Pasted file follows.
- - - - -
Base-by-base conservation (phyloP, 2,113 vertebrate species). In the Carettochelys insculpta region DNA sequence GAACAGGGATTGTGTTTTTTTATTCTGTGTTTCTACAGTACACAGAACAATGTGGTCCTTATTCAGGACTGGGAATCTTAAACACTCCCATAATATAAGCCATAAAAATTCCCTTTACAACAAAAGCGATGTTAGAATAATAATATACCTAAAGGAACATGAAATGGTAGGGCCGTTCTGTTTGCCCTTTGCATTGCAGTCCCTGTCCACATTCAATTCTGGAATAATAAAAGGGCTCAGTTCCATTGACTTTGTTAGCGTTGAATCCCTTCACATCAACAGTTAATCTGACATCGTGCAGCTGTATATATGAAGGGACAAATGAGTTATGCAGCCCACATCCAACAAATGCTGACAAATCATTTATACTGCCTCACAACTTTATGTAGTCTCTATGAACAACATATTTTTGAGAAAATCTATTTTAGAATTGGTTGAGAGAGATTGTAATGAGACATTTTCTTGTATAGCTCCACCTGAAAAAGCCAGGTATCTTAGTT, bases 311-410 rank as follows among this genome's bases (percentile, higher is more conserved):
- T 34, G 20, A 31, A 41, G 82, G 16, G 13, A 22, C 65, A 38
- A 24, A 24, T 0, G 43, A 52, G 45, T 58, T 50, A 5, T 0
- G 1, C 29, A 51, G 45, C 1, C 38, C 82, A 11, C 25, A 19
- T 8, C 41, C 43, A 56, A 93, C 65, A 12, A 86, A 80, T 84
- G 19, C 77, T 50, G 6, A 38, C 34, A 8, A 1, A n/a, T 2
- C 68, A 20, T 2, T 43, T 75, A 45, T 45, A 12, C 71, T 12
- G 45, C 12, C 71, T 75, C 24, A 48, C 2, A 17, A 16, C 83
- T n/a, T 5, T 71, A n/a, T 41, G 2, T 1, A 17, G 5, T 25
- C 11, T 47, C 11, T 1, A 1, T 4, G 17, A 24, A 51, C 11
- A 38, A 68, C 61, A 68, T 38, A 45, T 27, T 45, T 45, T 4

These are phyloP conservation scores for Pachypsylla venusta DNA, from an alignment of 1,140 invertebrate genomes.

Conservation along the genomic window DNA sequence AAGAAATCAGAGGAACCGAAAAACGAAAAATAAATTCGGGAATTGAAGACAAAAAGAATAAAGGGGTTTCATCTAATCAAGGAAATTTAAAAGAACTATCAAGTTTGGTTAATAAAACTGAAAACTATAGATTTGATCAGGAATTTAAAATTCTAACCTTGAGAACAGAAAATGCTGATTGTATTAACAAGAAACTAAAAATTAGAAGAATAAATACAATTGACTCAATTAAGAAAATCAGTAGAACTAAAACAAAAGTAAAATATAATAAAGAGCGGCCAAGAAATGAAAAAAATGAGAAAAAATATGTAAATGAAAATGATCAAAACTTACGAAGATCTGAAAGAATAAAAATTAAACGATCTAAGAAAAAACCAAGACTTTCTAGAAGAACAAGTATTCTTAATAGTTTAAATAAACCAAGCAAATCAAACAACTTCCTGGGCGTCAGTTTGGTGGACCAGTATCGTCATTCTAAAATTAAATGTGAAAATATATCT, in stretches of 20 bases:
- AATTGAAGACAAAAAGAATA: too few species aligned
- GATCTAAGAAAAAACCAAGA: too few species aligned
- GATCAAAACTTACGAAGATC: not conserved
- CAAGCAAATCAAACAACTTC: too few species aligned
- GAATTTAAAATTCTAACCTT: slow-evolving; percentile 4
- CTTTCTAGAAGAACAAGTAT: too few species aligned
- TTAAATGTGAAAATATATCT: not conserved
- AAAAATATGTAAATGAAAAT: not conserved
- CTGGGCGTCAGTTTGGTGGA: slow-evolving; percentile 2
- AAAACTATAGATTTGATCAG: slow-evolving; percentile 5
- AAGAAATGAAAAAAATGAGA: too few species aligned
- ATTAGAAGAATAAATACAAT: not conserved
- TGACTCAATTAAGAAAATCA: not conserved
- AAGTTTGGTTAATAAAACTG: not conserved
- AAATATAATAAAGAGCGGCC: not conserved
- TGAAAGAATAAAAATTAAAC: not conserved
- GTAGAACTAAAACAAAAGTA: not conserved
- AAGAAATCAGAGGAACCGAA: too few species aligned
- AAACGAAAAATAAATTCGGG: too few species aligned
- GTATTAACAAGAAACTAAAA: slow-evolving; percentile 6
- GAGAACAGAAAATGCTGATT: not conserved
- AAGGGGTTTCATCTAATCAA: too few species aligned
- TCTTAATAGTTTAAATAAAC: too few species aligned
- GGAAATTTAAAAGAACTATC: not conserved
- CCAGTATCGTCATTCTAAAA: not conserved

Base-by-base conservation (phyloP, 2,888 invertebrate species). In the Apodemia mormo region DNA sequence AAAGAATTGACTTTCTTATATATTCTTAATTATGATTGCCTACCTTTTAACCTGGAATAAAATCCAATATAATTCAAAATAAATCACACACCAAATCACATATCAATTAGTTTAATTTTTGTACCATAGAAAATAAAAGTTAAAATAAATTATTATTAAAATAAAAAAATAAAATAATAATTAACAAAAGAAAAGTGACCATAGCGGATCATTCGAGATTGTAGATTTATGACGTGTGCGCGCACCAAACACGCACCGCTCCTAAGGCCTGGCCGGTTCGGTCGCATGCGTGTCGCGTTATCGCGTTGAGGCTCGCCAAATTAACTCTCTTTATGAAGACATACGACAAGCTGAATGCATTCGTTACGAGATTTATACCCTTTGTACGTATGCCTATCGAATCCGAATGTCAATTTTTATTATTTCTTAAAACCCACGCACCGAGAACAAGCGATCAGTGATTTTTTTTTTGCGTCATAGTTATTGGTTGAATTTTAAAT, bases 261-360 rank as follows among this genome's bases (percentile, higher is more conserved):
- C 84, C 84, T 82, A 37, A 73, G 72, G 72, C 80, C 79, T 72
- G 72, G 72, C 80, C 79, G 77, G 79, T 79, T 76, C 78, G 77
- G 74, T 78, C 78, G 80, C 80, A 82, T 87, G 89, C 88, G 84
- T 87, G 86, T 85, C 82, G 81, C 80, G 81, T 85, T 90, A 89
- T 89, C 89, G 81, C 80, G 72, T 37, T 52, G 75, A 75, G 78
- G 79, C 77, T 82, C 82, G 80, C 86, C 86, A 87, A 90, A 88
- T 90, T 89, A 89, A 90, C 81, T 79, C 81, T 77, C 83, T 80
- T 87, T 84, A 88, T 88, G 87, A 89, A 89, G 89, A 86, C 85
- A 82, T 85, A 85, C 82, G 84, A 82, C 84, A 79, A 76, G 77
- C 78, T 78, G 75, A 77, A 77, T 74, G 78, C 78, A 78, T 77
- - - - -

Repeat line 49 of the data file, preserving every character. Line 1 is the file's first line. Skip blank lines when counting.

- C 78, T 78, G 75, A 77, A 77, T 74, G 78, C 78, A 78, T 77